A facilitated exercise in which participants list their individual priorities onto cards, collect them as a group, organize them by relationship, and establish group priorities through individual voting.
To reach a consensus on priorities of subjective, qualitative data with a group of people. This is especially helpful with larger groups of stakeholders and groups with high risk of disagreement.
How to do it
- Gather four or more participants for 90 minutes. Provide sticky notes and markers.
- Create a focused question about the project’s needs and select a facilitator to run the exercise.
- Give participants five minutes to write at least three responses to the question, each on its own note.
- Give participants 15 minutes to put their answers on the wall, read everyone else’s, and make additions. Have participants cluster similar answers without discussion.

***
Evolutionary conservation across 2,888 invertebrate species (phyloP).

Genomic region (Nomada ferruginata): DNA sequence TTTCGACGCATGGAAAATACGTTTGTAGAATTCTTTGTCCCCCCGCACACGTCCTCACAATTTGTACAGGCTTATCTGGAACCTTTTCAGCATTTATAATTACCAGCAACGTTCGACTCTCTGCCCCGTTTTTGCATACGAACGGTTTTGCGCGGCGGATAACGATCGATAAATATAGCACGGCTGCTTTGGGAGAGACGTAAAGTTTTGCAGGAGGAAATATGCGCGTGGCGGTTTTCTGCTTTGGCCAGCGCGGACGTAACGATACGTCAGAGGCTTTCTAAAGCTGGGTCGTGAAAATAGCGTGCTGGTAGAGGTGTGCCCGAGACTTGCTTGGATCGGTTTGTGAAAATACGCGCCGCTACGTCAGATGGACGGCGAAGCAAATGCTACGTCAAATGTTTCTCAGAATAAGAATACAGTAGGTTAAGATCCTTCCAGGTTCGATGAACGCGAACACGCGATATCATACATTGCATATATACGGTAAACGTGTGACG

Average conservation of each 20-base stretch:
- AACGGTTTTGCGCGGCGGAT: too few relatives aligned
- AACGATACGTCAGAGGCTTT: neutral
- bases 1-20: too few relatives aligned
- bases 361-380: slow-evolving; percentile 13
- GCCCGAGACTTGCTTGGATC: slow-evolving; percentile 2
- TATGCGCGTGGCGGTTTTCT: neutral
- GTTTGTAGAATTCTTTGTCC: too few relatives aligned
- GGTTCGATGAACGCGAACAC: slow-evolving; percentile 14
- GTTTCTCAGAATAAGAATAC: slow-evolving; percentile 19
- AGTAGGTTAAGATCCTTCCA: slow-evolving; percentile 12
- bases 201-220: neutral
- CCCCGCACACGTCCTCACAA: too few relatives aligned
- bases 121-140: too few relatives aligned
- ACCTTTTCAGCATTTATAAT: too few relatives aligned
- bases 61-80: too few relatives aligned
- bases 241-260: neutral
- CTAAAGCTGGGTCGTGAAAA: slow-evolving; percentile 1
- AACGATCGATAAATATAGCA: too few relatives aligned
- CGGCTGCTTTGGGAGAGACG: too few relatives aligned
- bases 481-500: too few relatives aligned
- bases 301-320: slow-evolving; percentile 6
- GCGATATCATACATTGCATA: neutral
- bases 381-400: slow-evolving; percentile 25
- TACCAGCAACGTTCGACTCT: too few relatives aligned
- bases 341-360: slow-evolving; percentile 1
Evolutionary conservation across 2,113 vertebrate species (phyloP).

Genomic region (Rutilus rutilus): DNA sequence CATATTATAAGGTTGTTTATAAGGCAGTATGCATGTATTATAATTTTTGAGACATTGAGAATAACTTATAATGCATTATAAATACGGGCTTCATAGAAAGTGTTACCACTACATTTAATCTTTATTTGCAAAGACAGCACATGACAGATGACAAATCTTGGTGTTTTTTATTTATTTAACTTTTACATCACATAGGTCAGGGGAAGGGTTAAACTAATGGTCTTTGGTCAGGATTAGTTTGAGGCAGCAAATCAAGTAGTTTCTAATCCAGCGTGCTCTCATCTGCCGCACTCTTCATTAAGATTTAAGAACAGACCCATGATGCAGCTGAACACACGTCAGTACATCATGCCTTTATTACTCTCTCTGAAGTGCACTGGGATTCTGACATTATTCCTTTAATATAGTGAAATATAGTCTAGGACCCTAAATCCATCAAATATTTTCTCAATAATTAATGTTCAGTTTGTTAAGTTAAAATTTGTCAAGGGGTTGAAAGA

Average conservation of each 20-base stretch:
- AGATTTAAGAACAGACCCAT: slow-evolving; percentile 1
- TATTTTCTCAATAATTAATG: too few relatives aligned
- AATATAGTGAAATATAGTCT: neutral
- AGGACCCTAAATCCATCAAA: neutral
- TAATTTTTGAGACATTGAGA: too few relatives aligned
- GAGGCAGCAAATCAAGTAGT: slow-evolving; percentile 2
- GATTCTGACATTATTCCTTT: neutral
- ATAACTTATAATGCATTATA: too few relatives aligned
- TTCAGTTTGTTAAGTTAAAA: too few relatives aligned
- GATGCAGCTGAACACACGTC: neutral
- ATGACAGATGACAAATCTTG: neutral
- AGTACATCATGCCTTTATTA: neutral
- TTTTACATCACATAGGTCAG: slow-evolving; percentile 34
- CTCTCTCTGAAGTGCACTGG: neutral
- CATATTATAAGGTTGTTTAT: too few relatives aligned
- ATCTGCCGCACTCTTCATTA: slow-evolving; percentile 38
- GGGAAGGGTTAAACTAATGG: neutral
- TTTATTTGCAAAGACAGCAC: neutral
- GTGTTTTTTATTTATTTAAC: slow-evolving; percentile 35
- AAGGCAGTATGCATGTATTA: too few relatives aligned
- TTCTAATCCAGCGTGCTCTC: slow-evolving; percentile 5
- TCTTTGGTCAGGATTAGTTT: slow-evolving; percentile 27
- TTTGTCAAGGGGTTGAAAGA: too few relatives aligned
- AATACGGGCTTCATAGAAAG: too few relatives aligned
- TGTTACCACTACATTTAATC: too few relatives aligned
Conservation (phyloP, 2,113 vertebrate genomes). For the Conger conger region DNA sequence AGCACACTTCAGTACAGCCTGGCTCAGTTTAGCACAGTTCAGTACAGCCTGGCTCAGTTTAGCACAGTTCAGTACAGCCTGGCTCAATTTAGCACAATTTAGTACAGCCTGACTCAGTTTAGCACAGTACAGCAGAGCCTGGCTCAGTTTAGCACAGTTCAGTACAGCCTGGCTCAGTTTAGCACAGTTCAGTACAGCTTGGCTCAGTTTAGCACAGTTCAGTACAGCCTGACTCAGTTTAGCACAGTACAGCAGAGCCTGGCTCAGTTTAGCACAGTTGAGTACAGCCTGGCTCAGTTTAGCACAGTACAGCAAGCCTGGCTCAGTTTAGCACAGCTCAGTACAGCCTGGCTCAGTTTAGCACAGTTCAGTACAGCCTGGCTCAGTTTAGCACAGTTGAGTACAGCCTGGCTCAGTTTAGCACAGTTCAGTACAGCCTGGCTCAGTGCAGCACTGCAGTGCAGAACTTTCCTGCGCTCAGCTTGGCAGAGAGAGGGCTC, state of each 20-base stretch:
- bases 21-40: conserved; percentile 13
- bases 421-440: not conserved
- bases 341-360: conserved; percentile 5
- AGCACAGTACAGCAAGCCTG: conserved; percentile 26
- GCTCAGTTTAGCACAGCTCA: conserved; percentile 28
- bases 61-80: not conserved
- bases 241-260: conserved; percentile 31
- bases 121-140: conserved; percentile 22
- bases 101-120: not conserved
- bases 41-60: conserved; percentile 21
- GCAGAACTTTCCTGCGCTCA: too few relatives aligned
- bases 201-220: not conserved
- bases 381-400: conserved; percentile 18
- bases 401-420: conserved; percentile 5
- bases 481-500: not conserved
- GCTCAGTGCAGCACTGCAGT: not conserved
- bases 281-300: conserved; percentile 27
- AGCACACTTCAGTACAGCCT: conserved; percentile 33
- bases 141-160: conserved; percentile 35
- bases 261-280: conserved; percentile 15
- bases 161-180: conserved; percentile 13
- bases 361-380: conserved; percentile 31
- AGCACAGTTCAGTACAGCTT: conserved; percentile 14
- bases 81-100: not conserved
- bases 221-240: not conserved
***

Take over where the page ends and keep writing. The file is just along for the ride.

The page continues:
- Ask participants to write names for each cluster on their own — this is mandatory. They may also split clusters.
- Put each name on the wall by its cluster. Exclude word-for-word duplicates.
- Reiterate the question and have each person rank their three most important clusters. Visually tally points.
- Combine duplicates and their points if the entire group agrees they’re identical. Three or four groups usually rank higher than the rest — these are the priorities for the question.
Example from 18F
18F conducted this exercise with 20 Federal Election Commission staff members to define priorities around conflicting requests. We used this method to get data from staff (not the decision makers) about what they saw as the most pressing needs. We synthesized and presented the data back to the decision makers.
Additional resources“The KJ-Technique: A Group Process for Establishing Priorities.” Jared M. Spool.
Applied in government research
At 18F, KJ participants are almost always federal employees. If there is any chance your KJ workshop could include participants who are not federal employees, consult OMB guidance on the Paperwork Reduction Act and the Privacy Act. Your agency’s Office of General Counsel, and perhaps OIRA desk officers, also can ensure you are following the laws and regulations applicable to federal agencies.